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Stellar birth control at high redshift
20 Septiembre 2006
An international team led by Mariska Kriek of Leiden Observatory (Holland) and Yale University has found that 45% of a small sample (20) of massive high-redshift galaxies exhibit very low or no star formation activity. The existence of "red and dead" massive galaxies at a time when the universe was between 1/4 to a 1/3 of its current age is surprising.
During the past few years our knowledge of galaxy formation evolution has grown significantly. Several recent papers indicate that most of the stars in high-mass galaxies were formed at a higher redshift (earlier in the history of the universe) than those of low mass galaxies. This newly published work puts a new twist on the growing evidence that most massive galaxies formed at an extremely early epoch in the universe.
Kriek's team used the Near Infrared Spectrograph (GNIRS) at Gemini South to study twenty galaxies having redshifts that ranged between 2.0 < z < 2.7. They found a surprising number of galaxies (9) with no detected emission lines. The galaxies were selected from a sample of galaxies with K magnitudes brighter than 19.7, ensuring adequate signal-to-noise ratio in the near-infrared spectra. The selected galaxies are relatively massive, ranging between 0.9 - 4.6 x 1011 Msun.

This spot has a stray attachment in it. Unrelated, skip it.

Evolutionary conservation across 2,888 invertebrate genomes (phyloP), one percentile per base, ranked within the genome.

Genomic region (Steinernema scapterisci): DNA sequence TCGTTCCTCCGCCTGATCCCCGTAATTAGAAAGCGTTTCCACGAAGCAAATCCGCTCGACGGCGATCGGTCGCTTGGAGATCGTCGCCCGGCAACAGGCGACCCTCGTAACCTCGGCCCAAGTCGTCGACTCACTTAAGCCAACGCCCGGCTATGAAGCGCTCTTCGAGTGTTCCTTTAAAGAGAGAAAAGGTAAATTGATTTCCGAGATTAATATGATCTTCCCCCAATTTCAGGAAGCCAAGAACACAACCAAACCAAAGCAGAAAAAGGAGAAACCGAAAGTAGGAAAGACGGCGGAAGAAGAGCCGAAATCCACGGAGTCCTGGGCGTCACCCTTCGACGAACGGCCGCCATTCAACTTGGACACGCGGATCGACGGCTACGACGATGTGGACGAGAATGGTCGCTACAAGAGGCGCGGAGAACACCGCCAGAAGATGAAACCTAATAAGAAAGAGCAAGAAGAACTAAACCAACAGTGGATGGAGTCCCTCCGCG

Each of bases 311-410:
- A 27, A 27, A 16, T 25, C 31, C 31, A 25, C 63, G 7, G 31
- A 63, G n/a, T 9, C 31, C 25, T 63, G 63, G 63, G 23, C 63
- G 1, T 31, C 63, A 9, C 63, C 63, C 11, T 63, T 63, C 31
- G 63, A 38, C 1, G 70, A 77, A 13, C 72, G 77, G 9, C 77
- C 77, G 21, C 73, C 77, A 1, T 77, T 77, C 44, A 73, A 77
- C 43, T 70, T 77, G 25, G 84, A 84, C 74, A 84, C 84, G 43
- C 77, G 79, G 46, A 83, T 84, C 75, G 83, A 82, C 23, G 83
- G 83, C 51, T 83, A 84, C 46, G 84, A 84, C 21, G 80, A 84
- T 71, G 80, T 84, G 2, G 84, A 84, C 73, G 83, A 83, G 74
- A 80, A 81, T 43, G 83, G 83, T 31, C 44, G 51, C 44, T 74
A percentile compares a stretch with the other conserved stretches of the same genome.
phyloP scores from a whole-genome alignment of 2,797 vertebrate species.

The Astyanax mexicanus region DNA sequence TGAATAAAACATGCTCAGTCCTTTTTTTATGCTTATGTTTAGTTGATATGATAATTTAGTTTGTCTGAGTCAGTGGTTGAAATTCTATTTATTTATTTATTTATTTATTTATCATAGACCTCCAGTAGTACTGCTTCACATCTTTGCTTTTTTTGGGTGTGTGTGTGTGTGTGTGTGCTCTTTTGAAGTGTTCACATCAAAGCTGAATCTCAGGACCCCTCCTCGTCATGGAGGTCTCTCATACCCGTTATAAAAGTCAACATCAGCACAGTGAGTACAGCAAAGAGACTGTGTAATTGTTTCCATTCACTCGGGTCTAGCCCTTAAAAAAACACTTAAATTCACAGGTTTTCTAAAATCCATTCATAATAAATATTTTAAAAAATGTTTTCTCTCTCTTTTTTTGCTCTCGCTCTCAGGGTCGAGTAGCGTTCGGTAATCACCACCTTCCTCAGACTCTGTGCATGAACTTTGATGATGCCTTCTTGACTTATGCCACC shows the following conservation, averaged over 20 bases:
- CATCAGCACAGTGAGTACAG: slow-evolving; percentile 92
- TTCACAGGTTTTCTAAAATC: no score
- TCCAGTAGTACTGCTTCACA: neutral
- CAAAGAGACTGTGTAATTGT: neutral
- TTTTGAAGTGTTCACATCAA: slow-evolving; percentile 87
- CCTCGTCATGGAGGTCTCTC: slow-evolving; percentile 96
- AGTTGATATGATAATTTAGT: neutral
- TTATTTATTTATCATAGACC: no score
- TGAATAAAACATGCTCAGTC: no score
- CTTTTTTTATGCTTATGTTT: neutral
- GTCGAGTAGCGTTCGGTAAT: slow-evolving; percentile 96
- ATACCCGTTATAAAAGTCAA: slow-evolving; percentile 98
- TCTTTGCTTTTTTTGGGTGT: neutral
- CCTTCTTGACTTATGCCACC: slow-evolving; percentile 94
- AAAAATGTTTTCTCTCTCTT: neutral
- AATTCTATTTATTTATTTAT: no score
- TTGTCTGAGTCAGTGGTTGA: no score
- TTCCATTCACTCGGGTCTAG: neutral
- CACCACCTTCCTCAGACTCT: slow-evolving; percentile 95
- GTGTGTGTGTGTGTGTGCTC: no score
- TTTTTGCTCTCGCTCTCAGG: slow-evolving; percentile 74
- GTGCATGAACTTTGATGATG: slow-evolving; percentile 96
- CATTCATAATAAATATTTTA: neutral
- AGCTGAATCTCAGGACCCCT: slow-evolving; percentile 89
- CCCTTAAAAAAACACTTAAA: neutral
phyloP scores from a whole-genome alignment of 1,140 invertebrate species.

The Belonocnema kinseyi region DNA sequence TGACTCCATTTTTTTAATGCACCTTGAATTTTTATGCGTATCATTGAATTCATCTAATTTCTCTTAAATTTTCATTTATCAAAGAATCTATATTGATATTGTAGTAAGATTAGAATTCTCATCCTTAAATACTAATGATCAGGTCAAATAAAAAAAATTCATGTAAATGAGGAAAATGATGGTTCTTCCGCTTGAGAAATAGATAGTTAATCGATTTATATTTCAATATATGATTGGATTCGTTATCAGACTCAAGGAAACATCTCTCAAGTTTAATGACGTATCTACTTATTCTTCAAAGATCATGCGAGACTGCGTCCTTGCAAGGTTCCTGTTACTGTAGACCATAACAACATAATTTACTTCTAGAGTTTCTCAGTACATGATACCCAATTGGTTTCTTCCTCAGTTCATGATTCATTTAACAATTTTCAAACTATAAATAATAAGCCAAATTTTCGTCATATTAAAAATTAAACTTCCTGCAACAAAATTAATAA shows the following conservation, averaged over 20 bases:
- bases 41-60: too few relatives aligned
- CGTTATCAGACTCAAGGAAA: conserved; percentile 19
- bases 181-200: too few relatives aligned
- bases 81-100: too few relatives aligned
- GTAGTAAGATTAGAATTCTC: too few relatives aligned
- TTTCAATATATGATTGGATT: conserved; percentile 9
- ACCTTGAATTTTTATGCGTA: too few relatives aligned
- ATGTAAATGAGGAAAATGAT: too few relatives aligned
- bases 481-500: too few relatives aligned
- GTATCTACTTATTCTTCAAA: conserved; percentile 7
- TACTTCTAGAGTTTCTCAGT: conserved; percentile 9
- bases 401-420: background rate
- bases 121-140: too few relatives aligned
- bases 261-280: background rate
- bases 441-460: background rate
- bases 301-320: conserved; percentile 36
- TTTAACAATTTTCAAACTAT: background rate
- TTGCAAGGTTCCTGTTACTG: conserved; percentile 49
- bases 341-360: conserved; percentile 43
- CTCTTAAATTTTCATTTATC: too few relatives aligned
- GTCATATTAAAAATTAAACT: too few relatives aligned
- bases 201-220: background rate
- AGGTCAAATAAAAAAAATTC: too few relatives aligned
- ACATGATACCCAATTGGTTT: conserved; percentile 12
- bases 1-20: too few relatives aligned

The authors used the equivalent width of the Balmer Hα line to derive the ratio of current to past star formation. Several of the galaxies correspond to very low Hα equivalent widths (WHα), implying extremely low star formation rates. Galaxies of this sample show a star formation rate varying by a factor of 100 between the lowest and most active ones. Some show no activity at all. Both the Hα measurements and the stellar continuum modeling imply that star formation in these galaxies has been strongly suppressed.
It is suggested that feedback mechanisms like supernova or active galactic nuclei (AGN)-driven mass loss could produce the dead massive galaxies seen in this work. Injection of huge amounts of mechanical energy and momentum over a relatively short period may remove a huge fraction of the galaxy's gas in a short time and heat the remaining interstellar medium, making it stable against gravitational collapse. Furthermore, some of the line-emission in the sample may not be due to star formation. The high [NII]/Hα in some galaxies suggest the possibility of emission produce by AGN activity. Such activity could also clear the gas from the dense central regions of these galaxies.
For more details see the article "Spectroscopic Identification of Massive Galaxies at z ~ 2.3 with strongly suppressed star formation", by Mariska Kriek et al., The Astrophysical Journal Letters, 2006.